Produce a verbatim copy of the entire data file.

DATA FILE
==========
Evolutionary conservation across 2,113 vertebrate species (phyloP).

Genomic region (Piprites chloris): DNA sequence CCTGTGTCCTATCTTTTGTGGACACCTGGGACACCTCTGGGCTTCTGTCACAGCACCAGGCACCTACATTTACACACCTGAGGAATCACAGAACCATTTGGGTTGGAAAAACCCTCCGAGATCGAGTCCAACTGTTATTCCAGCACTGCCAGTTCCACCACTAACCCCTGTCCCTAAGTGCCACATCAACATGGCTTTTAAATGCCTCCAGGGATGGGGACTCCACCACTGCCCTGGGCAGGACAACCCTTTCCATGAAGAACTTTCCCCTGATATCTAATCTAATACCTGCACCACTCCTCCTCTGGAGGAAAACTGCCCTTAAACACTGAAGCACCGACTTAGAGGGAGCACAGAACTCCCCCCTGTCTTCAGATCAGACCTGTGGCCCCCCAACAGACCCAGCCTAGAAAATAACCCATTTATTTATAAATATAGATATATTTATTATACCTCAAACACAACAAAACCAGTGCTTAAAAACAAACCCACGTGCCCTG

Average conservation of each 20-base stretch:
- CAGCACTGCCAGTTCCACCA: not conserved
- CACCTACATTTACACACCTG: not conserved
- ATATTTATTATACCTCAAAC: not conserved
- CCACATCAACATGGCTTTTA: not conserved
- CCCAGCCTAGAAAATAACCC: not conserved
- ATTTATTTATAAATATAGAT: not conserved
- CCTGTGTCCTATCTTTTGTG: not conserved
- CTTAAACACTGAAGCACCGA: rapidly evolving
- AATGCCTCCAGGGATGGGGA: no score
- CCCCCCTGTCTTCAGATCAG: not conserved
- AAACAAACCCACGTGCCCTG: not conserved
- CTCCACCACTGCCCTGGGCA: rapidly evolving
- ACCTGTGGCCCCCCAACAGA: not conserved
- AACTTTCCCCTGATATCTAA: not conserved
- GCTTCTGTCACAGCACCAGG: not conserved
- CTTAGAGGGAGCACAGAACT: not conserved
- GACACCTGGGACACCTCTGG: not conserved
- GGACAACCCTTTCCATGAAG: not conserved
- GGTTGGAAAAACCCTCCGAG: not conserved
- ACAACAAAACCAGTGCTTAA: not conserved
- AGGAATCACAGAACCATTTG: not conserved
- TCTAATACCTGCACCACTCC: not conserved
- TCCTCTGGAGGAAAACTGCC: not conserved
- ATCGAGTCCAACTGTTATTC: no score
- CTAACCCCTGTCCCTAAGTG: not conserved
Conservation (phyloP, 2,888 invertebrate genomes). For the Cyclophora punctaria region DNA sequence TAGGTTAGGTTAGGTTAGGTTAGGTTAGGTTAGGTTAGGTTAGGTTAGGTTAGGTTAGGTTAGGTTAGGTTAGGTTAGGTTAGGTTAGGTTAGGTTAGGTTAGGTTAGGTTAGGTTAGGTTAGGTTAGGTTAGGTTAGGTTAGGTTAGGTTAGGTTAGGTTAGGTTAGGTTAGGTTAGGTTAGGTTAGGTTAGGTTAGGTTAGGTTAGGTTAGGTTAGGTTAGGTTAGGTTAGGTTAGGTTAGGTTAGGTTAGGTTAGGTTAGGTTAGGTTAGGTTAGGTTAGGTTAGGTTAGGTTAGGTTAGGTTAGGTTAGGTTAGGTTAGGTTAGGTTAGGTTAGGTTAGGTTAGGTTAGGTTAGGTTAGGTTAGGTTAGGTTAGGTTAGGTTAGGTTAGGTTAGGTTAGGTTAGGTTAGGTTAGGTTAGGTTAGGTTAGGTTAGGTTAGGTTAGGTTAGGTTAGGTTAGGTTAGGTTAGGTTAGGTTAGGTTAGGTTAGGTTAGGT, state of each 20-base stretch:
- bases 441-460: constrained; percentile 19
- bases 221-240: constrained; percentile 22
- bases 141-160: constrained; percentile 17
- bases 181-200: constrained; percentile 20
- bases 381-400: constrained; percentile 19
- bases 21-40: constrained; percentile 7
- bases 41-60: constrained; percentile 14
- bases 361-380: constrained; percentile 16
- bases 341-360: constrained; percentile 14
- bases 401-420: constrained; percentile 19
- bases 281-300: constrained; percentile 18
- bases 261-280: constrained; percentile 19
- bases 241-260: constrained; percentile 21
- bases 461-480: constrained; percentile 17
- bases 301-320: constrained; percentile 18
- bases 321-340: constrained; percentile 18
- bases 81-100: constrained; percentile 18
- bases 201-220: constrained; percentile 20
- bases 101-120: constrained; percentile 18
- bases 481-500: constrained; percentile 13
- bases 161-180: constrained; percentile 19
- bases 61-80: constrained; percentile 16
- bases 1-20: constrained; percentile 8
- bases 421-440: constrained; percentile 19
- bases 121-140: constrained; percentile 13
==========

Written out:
Evolutionary conservation across 2,113 vertebrate species (phyloP).

Genomic region (Piprites chloris): DNA sequence CCTGTGTCCTATCTTTTGTGGACACCTGGGACACCTCTGGGCTTCTGTCACAGCACCAGGCACCTACATTTACACACCTGAGGAATCACAGAACCATTTGGGTTGGAAAAACCCTCCGAGATCGAGTCCAACTGTTATTCCAGCACTGCCAGTTCCACCACTAACCCCTGTCCCTAAGTGCCACATCAACATGGCTTTTAAATGCCTCCAGGGATGGGGACTCCACCACTGCCCTGGGCAGGACAACCCTTTCCATGAAGAACTTTCCCCTGATATCTAATCTAATACCTGCACCACTCCTCCTCTGGAGGAAAACTGCCCTTAAACACTGAAGCACCGACTTAGAGGGAGCACAGAACTCCCCCCTGTCTTCAGATCAGACCTGTGGCCCCCCAACAGACCCAGCCTAGAAAATAACCCATTTATTTATAAATATAGATATATTTATTATACCTCAAACACAACAAAACCAGTGCTTAAAAACAAACCCACGTGCCCTG

Average conservation of each 20-base stretch:
- CAGCACTGCCAGTTCCACCA: not conserved
- CACCTACATTTACACACCTG: not conserved
- ATATTTATTATACCTCAAAC: not conserved
- CCACATCAACATGGCTTTTA: not conserved
- CCCAGCCTAGAAAATAACCC: not conserved
- ATTTATTTATAAATATAGAT: not conserved
- CCTGTGTCCTATCTTTTGTG: not conserved
- CTTAAACACTGAAGCACCGA: rapidly evolving
- AATGCCTCCAGGGATGGGGA: no score
- CCCCCCTGTCTTCAGATCAG: not conserved
- AAACAAACCCACGTGCCCTG: not conserved
- CTCCACCACTGCCCTGGGCA: rapidly evolving
- ACCTGTGGCCCCCCAACAGA: not conserved
- AACTTTCCCCTGATATCTAA: not conserved
- GCTTCTGTCACAGCACCAGG: not conserved
- CTTAGAGGGAGCACAGAACT: not conserved
- GACACCTGGGACACCTCTGG: not conserved
- GGACAACCCTTTCCATGAAG: not conserved
- GGTTGGAAAAACCCTCCGAG: not conserved
- ACAACAAAACCAGTGCTTAA: not conserved
- AGGAATCACAGAACCATTTG: not conserved
- TCTAATACCTGCACCACTCC: not conserved
- TCCTCTGGAGGAAAACTGCC: not conserved
- ATCGAGTCCAACTGTTATTC: no score
- CTAACCCCTGTCCCTAAGTG: not conserved
Conservation (phyloP, 2,888 invertebrate genomes). For the Cyclophora punctaria region DNA sequence TAGGTTAGGTTAGGTTAGGTTAGGTTAGGTTAGGTTAGGTTAGGTTAGGTTAGGTTAGGTTAGGTTAGGTTAGGTTAGGTTAGGTTAGGTTAGGTTAGGTTAGGTTAGGTTAGGTTAGGTTAGGTTAGGTTAGGTTAGGTTAGGTTAGGTTAGGTTAGGTTAGGTTAGGTTAGGTTAGGTTAGGTTAGGTTAGGTTAGGTTAGGTTAGGTTAGGTTAGGTTAGGTTAGGTTAGGTTAGGTTAGGTTAGGTTAGGTTAGGTTAGGTTAGGTTAGGTTAGGTTAGGTTAGGTTAGGTTAGGTTAGGTTAGGTTAGGTTAGGTTAGGTTAGGTTAGGTTAGGTTAGGTTAGGTTAGGTTAGGTTAGGTTAGGTTAGGTTAGGTTAGGTTAGGTTAGGTTAGGTTAGGTTAGGTTAGGTTAGGTTAGGTTAGGTTAGGTTAGGTTAGGTTAGGTTAGGTTAGGTTAGGTTAGGTTAGGTTAGGTTAGGTTAGGTTAGGTTAGGT, state of each 20-base stretch:
- bases 441-460: constrained; percentile 19
- bases 221-240: constrained; percentile 22
- bases 141-160: constrained; percentile 17
- bases 181-200: constrained; percentile 20
- bases 381-400: constrained; percentile 19
- bases 21-40: constrained; percentile 7
- bases 41-60: constrained; percentile 14
- bases 361-380: constrained; percentile 16
- bases 341-360: constrained; percentile 14
- bases 401-420: constrained; percentile 19
- bases 281-300: constrained; percentile 18
- bases 261-280: constrained; percentile 19
- bases 241-260: constrained; percentile 21
- bases 461-480: constrained; percentile 17
- bases 301-320: constrained; percentile 18
- bases 321-340: constrained; percentile 18
- bases 81-100: constrained; percentile 18
- bases 201-220: constrained; percentile 20
- bases 101-120: constrained; percentile 18
- bases 481-500: constrained; percentile 13
- bases 161-180: constrained; percentile 19
- bases 61-80: constrained; percentile 16
- bases 1-20: constrained; percentile 8
- bases 421-440: constrained; percentile 19
- bases 121-140: constrained; percentile 13